Leveraging private finance Want to share this page? Use our short URL ecdpm.org/finance. Development challenges require substantial amounts of finance that scarce public resources alone will not be able to provide. In line with the 2030 Agenda and its Sustainable Development Goals (SDGs), both governments and multilateral institutions are looking increasingly at opportunities to use aid and public finance in a ‘smarter way’. To do so, they strategically use development banks and finance institutions to leverage private investments by mitigating risk and providing appropriate incentives towards potential investors. By blending public and private resources, the overall available amount of funding can be significantly increased to have greater development impact, while potentially allowing to take more risk and promoting investments in countries and regions, where private investors and companies alone would not go. In this regard the role of development banks, as well as development and international finance institutions (DFIs and IFIs), is crucial. They can not only improve the amount and quality of projects and the capacity of local partners but also build a pipeline of projects (e.g. in agriculture or energy). This, in turn, can help attracting investments by philanthropic, institutional and other private investors. Using technical assistance and policy dialogue in combination with a variety of financial instruments further helps to shift from pure grant funding towards blended finance, to promote sustainable investments that are both financially viable and have a high development impact: ECDPM has been and will be supporting such efforts by brokering knowledge, providing policy analysis, and facilitating dialogue among relevant stakeholders and policy-makers. This is our contribution to enhance the overall financial instruments’ and actors’ complementarity, effectiveness, transparency and coherence as well as point to challenges and opportunities in their implementation. Would you like to know more about our work on policy coherence or share your thoughts? Get in touch with San Bilal, Sebastian Große-Puppendahl or Karim Karaki. For media enquiries, please contact Virginia Mucchi. Publications The European External Investment Plan: Challenges and next steps for a game changer (Briefing Note 102) San Bilal and Sebastian Große-Puppendahl, Briefing Note 102, March 2018. What is the European External Investment Plan really about? (Briefing Note 101) Sebastian Große-Puppendahl and San Bilal, Briefing Note 101, March 2018. EU financing and private investments: Time for a quantum leap San Bilal, ECDPM blog, 5 February 2018. The EU’s financial instruments for access to energy in sub-Saharan Africa (Discussion Paper 218) Sebastian Große-Puppendahl, San Bilal and Karim Karaki, Discussion Paper 218, November 2017. Can Africa and Europe jointly walk the talk on investment mobilisation? San Bilal, ECDPM blog, 27 November 2017. Au delà des discours : l’Afrique et l’Europe vont-elles mobiliser ensemble les investissements pour le développement ? [in French] San Bilal, ECDPM blog, 27 November 2017. The European External Investment Plan and sustainable development – don’t reinvent the wheel, just realign it Karim Karaki, Bruce Byiers and Sebastian Große-Puppendahl, ECDPM blog, 3 March 2017. Investment promotion for sustainable development: The roles of DFIs and export credit agencies (Discussion Paper 208) Sebastian Große-Puppendahl, Karim Karaki and San Bilal, Discussion Paper 208, December 2016. Blending 2.0: Towards new (European External) Investment Plans (Discussion Paper 207) San Bilal and Sebastian Große-Puppendahl, Discussion Paper 207, December 2016. The European External Investment Plan: more than old wine in a new bottle San Bilal, Column in Euractiv, 16 September 2016. The EIB’s innovative role in ACP countries under the Cotonou Agreement: Options beyond 2020 (Discussion Paper 196) San Bilal and Sebastian Große-Puppendahl, Discussion Paper 196, July 2016. Beyond aid in private sector engagement (Discussion Paper 187) Sebastian Große-Puppendahl, Bruce Byiers and San Bilal, Discussion Paper 187, May 2016.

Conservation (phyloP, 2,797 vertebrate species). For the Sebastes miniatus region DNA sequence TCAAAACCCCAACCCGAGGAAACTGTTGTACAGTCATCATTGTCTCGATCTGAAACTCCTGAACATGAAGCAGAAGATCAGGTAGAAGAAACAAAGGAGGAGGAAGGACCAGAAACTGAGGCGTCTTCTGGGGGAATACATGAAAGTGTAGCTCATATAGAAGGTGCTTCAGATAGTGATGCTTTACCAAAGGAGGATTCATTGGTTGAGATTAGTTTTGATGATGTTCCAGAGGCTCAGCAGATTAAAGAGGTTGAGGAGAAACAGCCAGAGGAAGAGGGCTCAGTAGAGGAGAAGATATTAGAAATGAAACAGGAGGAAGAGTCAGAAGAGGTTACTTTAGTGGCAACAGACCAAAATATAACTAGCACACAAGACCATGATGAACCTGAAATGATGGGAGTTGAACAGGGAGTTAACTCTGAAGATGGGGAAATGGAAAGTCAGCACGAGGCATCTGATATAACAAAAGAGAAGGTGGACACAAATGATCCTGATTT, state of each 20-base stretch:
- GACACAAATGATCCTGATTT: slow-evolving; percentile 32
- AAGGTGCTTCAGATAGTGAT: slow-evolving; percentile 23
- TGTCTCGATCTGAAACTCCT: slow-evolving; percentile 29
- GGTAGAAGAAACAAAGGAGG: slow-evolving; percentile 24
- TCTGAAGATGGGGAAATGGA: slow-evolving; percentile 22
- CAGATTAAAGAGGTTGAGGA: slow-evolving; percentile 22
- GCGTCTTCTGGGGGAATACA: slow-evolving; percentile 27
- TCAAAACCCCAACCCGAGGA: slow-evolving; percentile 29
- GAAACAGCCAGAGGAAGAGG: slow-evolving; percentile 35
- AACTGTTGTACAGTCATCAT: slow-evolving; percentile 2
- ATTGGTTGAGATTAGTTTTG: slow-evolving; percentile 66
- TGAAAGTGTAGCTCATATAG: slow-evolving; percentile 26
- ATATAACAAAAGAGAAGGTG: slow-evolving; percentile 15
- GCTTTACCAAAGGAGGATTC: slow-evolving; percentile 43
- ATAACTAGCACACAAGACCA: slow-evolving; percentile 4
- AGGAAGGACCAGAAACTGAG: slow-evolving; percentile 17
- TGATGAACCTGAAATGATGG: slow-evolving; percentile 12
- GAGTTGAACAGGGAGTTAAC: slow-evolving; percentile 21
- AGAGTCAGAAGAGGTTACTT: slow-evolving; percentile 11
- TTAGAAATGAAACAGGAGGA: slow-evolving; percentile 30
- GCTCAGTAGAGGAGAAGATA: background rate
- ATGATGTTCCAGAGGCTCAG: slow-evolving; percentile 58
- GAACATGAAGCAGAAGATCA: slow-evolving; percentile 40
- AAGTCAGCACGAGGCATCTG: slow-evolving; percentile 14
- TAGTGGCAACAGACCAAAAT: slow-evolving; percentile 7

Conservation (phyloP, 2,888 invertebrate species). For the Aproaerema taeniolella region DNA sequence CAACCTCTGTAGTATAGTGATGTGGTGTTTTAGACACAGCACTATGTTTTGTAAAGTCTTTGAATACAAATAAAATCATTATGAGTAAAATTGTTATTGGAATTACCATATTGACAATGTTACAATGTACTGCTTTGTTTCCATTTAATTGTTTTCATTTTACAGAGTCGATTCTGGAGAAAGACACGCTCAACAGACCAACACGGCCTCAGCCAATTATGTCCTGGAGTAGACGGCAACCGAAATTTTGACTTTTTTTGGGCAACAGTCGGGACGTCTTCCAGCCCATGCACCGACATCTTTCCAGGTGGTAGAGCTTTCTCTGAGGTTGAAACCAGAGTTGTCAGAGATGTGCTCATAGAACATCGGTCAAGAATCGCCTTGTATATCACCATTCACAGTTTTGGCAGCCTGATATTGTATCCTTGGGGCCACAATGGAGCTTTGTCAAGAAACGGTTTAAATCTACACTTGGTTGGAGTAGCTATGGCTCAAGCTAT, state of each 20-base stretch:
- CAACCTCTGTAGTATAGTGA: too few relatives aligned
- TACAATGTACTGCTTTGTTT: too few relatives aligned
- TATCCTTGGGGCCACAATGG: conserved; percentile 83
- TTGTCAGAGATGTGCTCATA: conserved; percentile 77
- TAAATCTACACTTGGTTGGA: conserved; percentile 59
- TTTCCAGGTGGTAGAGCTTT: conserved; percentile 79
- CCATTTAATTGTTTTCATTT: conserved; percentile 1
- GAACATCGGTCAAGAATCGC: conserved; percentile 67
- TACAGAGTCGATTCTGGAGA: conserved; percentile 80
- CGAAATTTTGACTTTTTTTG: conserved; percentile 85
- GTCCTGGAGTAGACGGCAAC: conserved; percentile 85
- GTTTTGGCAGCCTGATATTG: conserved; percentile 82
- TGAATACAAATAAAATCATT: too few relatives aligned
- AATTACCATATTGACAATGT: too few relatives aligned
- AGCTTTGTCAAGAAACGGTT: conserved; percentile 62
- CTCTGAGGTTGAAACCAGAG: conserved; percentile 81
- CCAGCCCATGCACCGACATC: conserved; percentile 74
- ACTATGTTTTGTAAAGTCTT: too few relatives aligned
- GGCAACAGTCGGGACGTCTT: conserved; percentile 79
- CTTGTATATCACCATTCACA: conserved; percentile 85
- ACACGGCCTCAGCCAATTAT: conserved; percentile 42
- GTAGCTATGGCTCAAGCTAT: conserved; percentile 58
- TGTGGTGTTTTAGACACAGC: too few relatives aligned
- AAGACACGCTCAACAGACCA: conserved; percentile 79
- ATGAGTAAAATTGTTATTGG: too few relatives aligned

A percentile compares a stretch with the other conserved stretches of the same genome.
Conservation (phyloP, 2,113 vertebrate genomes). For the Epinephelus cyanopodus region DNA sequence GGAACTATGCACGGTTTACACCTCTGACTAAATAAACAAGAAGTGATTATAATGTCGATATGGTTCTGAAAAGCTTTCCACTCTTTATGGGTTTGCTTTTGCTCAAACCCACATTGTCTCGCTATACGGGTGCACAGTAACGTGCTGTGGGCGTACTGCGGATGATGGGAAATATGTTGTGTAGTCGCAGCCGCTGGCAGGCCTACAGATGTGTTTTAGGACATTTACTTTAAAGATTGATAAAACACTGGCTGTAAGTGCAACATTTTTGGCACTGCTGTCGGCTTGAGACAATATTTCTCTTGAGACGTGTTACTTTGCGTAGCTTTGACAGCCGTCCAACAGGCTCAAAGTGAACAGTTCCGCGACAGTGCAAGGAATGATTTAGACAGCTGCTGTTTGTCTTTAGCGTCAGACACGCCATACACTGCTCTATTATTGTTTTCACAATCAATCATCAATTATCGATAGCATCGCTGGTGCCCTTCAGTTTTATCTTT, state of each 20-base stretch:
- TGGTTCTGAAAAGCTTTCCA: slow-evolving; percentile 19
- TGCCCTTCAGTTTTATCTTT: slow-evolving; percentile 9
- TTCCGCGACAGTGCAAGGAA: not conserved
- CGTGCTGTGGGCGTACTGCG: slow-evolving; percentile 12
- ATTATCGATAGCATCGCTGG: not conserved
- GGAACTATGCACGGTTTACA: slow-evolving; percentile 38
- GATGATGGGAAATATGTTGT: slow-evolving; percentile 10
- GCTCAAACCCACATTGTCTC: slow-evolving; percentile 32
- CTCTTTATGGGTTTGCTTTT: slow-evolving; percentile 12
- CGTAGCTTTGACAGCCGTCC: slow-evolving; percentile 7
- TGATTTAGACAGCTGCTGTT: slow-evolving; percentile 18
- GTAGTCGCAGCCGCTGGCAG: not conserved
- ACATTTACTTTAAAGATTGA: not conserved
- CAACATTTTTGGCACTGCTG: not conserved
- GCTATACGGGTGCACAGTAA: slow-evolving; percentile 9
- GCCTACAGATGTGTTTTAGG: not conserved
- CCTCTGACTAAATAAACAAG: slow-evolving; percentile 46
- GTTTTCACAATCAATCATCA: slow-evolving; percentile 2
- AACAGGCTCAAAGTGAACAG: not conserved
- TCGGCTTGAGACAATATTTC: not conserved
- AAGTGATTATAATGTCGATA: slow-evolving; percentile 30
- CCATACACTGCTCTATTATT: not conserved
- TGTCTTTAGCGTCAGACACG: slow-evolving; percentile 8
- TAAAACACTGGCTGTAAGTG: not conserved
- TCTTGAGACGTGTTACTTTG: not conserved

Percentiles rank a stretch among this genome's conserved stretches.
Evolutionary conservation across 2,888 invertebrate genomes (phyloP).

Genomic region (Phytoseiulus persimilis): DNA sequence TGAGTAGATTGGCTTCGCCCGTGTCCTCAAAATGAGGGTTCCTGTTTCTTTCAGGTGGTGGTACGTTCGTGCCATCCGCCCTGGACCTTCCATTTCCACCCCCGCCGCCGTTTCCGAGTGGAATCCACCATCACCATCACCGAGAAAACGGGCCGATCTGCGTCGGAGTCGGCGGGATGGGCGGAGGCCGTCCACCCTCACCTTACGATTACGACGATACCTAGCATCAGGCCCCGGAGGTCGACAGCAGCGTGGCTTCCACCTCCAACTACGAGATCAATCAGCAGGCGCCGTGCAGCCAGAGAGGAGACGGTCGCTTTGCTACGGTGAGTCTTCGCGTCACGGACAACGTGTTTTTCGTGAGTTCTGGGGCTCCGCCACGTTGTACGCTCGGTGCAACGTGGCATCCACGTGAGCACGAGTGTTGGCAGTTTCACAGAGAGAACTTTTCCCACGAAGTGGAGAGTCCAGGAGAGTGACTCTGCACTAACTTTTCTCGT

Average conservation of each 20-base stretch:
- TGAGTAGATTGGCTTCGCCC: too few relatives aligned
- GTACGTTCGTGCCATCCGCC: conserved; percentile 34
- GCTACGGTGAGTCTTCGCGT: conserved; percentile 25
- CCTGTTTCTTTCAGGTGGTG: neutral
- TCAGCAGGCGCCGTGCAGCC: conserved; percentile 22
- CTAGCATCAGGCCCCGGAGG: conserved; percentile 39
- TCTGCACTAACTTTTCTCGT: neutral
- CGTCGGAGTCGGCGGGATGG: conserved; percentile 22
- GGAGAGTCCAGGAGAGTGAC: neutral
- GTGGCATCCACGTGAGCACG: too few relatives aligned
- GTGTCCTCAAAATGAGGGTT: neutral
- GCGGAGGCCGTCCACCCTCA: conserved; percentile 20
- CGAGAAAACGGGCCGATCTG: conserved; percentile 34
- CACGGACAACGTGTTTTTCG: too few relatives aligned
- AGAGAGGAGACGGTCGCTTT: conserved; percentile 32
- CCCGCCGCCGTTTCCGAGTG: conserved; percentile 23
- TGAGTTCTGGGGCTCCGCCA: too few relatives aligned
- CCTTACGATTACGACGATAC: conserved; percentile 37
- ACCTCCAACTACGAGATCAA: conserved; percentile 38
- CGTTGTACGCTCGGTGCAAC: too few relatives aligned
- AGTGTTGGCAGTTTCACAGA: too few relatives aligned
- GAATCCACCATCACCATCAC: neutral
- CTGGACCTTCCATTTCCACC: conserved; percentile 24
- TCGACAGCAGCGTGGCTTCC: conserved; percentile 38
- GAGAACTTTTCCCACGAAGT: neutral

Source: ecdpm.org

Brussels on July 10 announced plans to fund a package of financial guarantee programmes worth around €800m. The aim is for the programmes to leverage an estimated €8-9bn in public and private investment in Africa and the neighbourhood.